Friday, 22 April 2016

Flowers after the Flood

 I lost all my daffodils in the winter flooding except a few bulbs, but only one has flowered.  My solitary survivor, but welcome sight.
We have all been told in the past that flood plains are fertile, enriching the soil and I guess we are testing that this year.  I have several violets which seeded themselves in the gaps between paving stones.  Their flowers are larger than I have ever seen, and the flowers spectacular this year.
This flowering blackcurrant also received a good dollop of flood mud and it's flowering well. So far, the flood seems to be having positive effects on plants, what we have all been told does seem to be true!

Sunday, 17 April 2016

Primroses

Crazy weather this winter,  these primroses are surrounded by frozen hail/snow which fell yesterday.  At this rate April will be colder than December!

Thursday, 31 March 2016

Potato Day

The temperatures are slowly picking up and with a fine day it's time to start potato planting.  Two sets of seed potatoes were ready to go in - Cara and Charlotte.  Cara is an old favourite, blight resistant (essential here) and fairly slug resistant too.  Unlike Cara, Charlotte is an early potato and it's some years since I've grown it. 


I'm not sure how the Charlotte will do, but hope we will have some nice early potatoes for salad.  I have dug the trenches across the slope to  prevent soil washing downhill in the rain.  I still have the Desiree to plant, but need to do a little more soil preparation before I do that.

In the foreground of this picture are some rhubarb plants - I split my older plants in January and most of the pieces have taken well.  I love rhubarb so having more plants is a must.
 Oh, and the woody stems at the back are artichokes.  They don't stay where I put them but wander about the plot so I leave the stems at the end of the year so I know where they are currently.  They actually started in the bed behind, moved next door briefly but vacated both those beds a year or two ago.  Weird!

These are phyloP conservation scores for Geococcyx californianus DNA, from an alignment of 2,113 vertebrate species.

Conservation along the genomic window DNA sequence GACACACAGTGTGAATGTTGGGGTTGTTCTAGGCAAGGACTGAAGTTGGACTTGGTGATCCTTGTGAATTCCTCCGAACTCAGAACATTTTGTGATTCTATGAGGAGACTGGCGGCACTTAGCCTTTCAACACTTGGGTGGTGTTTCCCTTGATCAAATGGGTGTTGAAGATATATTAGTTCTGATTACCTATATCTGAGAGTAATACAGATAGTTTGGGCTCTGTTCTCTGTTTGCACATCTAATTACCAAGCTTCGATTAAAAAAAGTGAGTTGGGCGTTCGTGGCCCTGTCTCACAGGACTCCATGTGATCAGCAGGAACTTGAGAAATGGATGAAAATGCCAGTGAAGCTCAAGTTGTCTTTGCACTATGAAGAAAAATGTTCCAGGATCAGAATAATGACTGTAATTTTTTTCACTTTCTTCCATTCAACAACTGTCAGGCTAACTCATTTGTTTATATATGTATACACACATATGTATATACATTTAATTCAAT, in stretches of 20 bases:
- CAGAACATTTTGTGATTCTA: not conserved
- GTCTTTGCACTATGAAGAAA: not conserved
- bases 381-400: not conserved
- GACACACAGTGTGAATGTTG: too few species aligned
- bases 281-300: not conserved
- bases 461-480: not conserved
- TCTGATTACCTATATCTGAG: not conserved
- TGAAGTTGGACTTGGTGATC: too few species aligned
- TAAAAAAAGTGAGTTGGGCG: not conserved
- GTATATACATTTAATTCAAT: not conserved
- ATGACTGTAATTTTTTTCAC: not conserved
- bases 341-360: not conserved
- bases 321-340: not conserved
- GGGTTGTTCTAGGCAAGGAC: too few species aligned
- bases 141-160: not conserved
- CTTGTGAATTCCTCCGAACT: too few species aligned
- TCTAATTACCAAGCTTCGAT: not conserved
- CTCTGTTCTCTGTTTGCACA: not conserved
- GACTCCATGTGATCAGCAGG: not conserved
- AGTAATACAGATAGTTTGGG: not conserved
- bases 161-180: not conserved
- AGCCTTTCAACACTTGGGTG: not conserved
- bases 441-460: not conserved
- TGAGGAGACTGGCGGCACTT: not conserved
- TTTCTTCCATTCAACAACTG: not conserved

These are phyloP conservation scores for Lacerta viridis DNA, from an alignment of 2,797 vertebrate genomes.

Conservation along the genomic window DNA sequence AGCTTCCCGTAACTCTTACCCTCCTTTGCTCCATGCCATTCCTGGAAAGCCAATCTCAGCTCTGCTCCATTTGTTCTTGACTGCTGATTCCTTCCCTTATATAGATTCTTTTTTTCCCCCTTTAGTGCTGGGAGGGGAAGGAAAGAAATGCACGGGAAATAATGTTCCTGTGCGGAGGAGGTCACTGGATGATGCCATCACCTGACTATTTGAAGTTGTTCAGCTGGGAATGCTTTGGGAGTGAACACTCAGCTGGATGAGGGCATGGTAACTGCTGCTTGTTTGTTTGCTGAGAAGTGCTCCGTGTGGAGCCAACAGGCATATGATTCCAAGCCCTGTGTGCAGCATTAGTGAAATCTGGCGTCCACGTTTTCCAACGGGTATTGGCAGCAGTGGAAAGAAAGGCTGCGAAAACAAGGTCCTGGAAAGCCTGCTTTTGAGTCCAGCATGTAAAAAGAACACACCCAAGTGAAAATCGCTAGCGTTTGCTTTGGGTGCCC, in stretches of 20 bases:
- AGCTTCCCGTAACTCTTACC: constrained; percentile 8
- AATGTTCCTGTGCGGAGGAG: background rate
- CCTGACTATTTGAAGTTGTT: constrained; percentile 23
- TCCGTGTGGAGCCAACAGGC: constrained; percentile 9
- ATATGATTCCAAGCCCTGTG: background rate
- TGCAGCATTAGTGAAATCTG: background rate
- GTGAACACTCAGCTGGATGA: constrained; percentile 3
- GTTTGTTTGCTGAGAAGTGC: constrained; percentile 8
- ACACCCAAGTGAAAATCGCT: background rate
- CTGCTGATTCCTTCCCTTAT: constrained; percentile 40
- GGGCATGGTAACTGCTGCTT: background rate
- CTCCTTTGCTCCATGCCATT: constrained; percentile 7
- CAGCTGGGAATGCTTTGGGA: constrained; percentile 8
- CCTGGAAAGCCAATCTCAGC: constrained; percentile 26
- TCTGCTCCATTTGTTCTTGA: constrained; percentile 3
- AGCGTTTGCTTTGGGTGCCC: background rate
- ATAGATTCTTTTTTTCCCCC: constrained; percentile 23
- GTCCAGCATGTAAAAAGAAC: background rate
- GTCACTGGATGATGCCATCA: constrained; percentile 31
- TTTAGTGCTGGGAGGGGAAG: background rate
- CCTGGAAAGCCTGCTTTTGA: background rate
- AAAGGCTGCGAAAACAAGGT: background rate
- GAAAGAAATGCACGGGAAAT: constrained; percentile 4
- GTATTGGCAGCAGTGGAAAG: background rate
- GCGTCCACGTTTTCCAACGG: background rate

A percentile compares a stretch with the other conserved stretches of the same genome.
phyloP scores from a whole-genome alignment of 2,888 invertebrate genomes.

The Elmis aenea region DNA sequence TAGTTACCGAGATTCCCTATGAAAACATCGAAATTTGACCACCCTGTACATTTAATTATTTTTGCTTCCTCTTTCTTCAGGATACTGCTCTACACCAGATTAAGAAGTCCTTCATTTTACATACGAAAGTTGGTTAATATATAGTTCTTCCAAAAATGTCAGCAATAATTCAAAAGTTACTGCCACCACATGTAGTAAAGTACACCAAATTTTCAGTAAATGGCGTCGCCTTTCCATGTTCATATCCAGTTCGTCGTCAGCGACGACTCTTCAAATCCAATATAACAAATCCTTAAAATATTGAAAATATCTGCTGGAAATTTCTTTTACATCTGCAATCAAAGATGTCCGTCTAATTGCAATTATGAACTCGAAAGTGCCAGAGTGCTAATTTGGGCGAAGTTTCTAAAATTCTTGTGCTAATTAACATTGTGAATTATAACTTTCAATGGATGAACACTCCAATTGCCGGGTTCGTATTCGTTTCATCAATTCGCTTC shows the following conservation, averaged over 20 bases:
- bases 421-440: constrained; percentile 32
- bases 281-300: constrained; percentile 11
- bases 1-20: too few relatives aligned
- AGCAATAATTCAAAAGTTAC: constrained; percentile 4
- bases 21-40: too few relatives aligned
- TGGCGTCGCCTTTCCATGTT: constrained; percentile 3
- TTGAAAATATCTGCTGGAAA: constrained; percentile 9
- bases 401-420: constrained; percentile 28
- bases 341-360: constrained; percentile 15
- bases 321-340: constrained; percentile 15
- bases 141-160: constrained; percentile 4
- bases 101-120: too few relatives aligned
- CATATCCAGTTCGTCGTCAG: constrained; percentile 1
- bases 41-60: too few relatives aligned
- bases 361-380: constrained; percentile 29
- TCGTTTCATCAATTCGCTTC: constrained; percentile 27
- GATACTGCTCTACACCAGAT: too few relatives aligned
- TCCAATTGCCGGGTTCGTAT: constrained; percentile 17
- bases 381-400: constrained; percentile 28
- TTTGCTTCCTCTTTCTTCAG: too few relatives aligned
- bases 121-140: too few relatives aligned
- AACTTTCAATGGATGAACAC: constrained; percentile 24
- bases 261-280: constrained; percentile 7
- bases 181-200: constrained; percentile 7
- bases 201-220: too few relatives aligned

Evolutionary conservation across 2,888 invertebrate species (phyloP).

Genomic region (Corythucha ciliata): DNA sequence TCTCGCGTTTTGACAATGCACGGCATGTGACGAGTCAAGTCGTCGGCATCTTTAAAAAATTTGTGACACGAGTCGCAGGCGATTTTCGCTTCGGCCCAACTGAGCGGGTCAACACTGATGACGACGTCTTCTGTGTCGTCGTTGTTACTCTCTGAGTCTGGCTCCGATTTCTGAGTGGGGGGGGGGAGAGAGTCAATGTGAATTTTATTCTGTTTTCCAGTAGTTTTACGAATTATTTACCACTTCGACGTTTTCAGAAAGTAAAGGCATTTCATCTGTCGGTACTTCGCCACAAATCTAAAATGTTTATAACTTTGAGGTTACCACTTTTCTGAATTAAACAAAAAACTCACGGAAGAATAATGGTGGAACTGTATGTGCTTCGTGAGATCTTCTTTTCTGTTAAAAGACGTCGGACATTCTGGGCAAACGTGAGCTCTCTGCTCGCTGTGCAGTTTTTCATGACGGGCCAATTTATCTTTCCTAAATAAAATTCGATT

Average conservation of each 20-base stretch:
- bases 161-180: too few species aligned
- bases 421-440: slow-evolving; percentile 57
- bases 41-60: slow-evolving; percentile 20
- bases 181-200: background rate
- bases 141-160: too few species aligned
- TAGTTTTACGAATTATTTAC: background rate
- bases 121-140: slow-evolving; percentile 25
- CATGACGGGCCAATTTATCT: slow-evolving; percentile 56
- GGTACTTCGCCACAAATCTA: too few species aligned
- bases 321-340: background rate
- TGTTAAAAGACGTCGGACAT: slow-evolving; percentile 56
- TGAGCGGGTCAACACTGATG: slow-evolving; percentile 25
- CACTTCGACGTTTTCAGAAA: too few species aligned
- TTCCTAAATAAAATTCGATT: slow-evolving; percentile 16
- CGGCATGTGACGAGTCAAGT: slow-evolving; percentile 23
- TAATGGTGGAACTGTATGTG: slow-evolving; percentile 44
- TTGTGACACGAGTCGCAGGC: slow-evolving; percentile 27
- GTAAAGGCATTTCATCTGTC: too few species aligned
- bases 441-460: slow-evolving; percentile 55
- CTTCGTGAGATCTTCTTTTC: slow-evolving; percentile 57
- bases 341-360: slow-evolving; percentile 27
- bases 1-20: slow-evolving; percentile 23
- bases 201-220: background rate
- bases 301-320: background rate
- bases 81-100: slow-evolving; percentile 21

Sunday, 20 March 2016

Bramblegeddon

With a decrease in rain and an increase in sun, spring flowers are starting to appear.  These crocuses are at their best right now.
 So time to get gardening, starting with the bramble on the vegetable plot.  Brambles are the muggers of the plant world, they creep up from behind when you're not looking and suddenly you're surrounded.  While pruning the raspberries and loganberries, I've been removing brambles, this is just one pile of them.  A prickly hard job but long overdue.
 Earlier this year I split some rhubarb plants which had become a bit crowded.  Most of the pieces have taken well, with some leaves starting to show now.  I won't pick any of these stems this year, just leave them to grow on and settle in.
This plant is called Good King Henry and was a surprise arrival last year.  I had a plant of this years ago but it disappeared.  Last year I noticed it had germinated among the peas so I left it to grow on and today moved it to a new position.  It's an old salad plant, the young leaves are very  tasty and full of iron, minerals and vitamins so I hope to be harvesting the leaves for early salad.

Sunday, 13 March 2016

Loganberries

I planted a loganberry 10 years ago and it did nothing until a couple of years ago when it suddenly started to put out fruiting shoots.  Last year it produced a small quantity of fruit so I really need to tie it up properly so I get better quality fruit.  It is bordered on one side by a tree and surrounded by autumn fruiting raspberries so the plan is to get the shoots as high as possible against the wall, that way it will get the warmth from the wall and be above most of the raspberry growth while fruiting.

So today I started by cutting down most of the raspberries and wild brambles (a constant pain here, can't get rid of them) to make space.  It's impossible to get stakes into the ground due to old and current tree roots so I used bamboo to make a framework.  Then I cut out last year's fruited shoots and tied in the new shoots (it fruits on last year's growth) horizontally.  Looking forward to these fruits in the summer, they are very good stewed as they don't disintegrate like raspberries in the cooking but still have their sweetness.